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4 Preparedness Valentine Cards to Give Your Loved Ones This Year

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Emergency preparedness may not be the first thing that comes to mind when you think of Valentine's Day, but it could be the most important gift you give your loved ones this year. Disasters can happen at any time, and having a starter emergency kit for the home or the road could make all the difference in an emergency.

Here are four thoughtful valentines you can give to those you hold dear.

Emergency Kit


This Valentine’s Day card says it all. Do you and your loved ones have the items you need in case of an emergency? 

If not, one great gift that really shows your love is a disaster preparedness kit. When building your kit, include items such as: 

  • Water (one gallon per person per day for several days for drinking and sanitation).
  • Food (at least a several-day supply of non-perishable food).
  • Battery-powered or hand crank radio and a NOAA Weather Radio with tone alert.
  • Flashlight.
  • First aid kit.
  • Extra batteries.
  • Whistle (to signal for help). 

Remember that your kit will depend on you and your loved one’s needs. Once you have the basic items, consider what unique needs there are. If you have a pet, be sure to include pet supplies such as food and toys.

Evacuation Plan

Be My Evacuation Buddy

Are you and your valentine daydreaming about spending quality time together? While you're at it, remember to plan for where you’ll go if you need to evacuate during a disaster. You may not be together when an emergency occurs, so planning beforehand means you’ll always know where your partner will be during a disaster. 

Prepare an evacuation plan for you and your valentine with the tips below.

Before an Evacuation

  • Learn the types of disasters that are likely in your community and the local emergency, evacuation and shelter plans for each specific disaster.
  • Plan how you will leave and where you will go if you are advised to evacuate.
  • Identify several places you could go in an emergency such as a friend’s home in another town or a motel. Choose destinations in different directions so that you have options during an emergency.
  • If needed, identify a place to stay that will accept pets. Most public shelters allow only service animals.
  • Make sure you have a portable emergency kit in the car.

During an Evacuation

  • Check the FEMA app for a list of open shelters in your local area during an active disaster.
  • Listen to a battery-powered radio and follow local evacuation instructions.
  • Take your emergency supply kit.
  • Leave early enough to avoid being trapped by severe weather.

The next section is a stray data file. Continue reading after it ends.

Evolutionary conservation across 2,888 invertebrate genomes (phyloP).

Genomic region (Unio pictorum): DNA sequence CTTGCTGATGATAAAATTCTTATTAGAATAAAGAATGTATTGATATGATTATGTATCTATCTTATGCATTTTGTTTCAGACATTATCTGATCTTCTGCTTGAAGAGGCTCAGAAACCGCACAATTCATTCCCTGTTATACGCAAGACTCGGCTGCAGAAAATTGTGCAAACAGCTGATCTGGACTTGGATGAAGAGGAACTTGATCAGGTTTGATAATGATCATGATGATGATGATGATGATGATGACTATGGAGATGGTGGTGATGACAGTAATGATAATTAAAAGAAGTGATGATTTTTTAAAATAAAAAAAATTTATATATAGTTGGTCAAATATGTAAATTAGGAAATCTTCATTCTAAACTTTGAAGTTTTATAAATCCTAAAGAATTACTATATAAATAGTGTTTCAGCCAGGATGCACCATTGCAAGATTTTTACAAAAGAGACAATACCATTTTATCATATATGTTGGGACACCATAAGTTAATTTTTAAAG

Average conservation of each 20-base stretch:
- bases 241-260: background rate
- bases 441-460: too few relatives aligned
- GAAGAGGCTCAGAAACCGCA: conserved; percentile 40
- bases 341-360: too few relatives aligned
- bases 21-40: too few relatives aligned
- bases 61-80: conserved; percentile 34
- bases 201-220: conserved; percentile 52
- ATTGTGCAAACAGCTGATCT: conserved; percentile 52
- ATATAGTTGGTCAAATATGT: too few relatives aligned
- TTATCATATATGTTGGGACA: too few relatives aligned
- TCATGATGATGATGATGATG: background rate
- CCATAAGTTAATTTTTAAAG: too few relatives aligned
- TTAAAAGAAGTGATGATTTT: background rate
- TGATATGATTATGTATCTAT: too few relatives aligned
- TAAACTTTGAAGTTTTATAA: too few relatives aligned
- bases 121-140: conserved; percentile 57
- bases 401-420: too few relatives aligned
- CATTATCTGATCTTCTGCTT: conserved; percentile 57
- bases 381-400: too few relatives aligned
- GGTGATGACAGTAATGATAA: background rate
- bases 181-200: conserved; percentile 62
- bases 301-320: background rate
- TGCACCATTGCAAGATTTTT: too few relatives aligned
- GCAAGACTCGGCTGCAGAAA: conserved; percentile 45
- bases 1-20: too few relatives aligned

• Take your pets with you but understand that only service animals may be allowed in public shelters.

After an Evacuation

  • If you are returning to disaster-affected areas after significant events, prepare for disruptions to daily activities and remember that it is dangerous to return home before storm debris is cleared.
  • Let friends and family know before you leave and when you arrive.
  • Charge devices and consider getting backup batteries in case power outages continue.

Fire Safety

Rose are Red, Violets are in bloom, 1/3 of all candle fires start in the bedroom..."

Do you and your valentine like to create the perfect ambiance with candles? Switching to battery-operated candles may be a good idea to help prevent candle fires. 

Fires can be deadly, and it's important to be prepared. Here are the most essential tips to keep in mind:

  • Install smoke alarms on every level of your home, including the basement.
  • Replace the entire smoke alarm unit every ten years or according to the manufacturer’s instructions.
  • Create and practice a fire escape plan with two ways out of each room.
  • Keep a fire extinguisher in your kitchen.
  • If there is a fire, drop down to the floor and crawl low under any smoke to your exit.
  • If your clothes catch fire, stop, drop and roll.
  • If pets are trapped inside your home, tell firefighters right away.
  • Before opening a door, feel the doorknob and door. If either is hot or smoke is coming around the door, leave the door closed and use your second way out.

Fire can spread rapidly. In less than 30 seconds a small flame can turn into a major fire. Keep your Valentine's Day plans from going up in flames by keeping the heat between you and your sweetheart and not in your home. 

Flood Safety

Flood Elevated Home

Do you own a home with your valentine? Make sure it’s protected from flooding! 

You can do this by:

  • Documenting all your belongings. This will help you with the insurance claims process if your home ever suffers from flooding damage.
  • Check your insurance. Most homeowners’ insurance policies don’t cover flood damage. 
  • Store valuables and important documents in waterproof or water-resistant containers. 
  • Elevate important items in your house. If you can, make sure that units located on ground level, such as furnaces, water heaters, electrical systems, and other utilities, are raised off the ground.

By giving the gift of preparedness, you're showing your loved ones how much you care about their safety and well-being while also giving them peace of mind. Being prepared can make all the difference in an emergency, and it's a gift that will last long after Valentine's Day.

This year, spread love and safety by giving the gift of preparedness. For more information on emergency preparedness and how to put together an emergency kit, visit Build A Kit | You can also download the printable emergency checklist to include in your Valentine’s Day gift. 

For more information on disasters and ways to prepare, visit Plan Ahead for Disasters |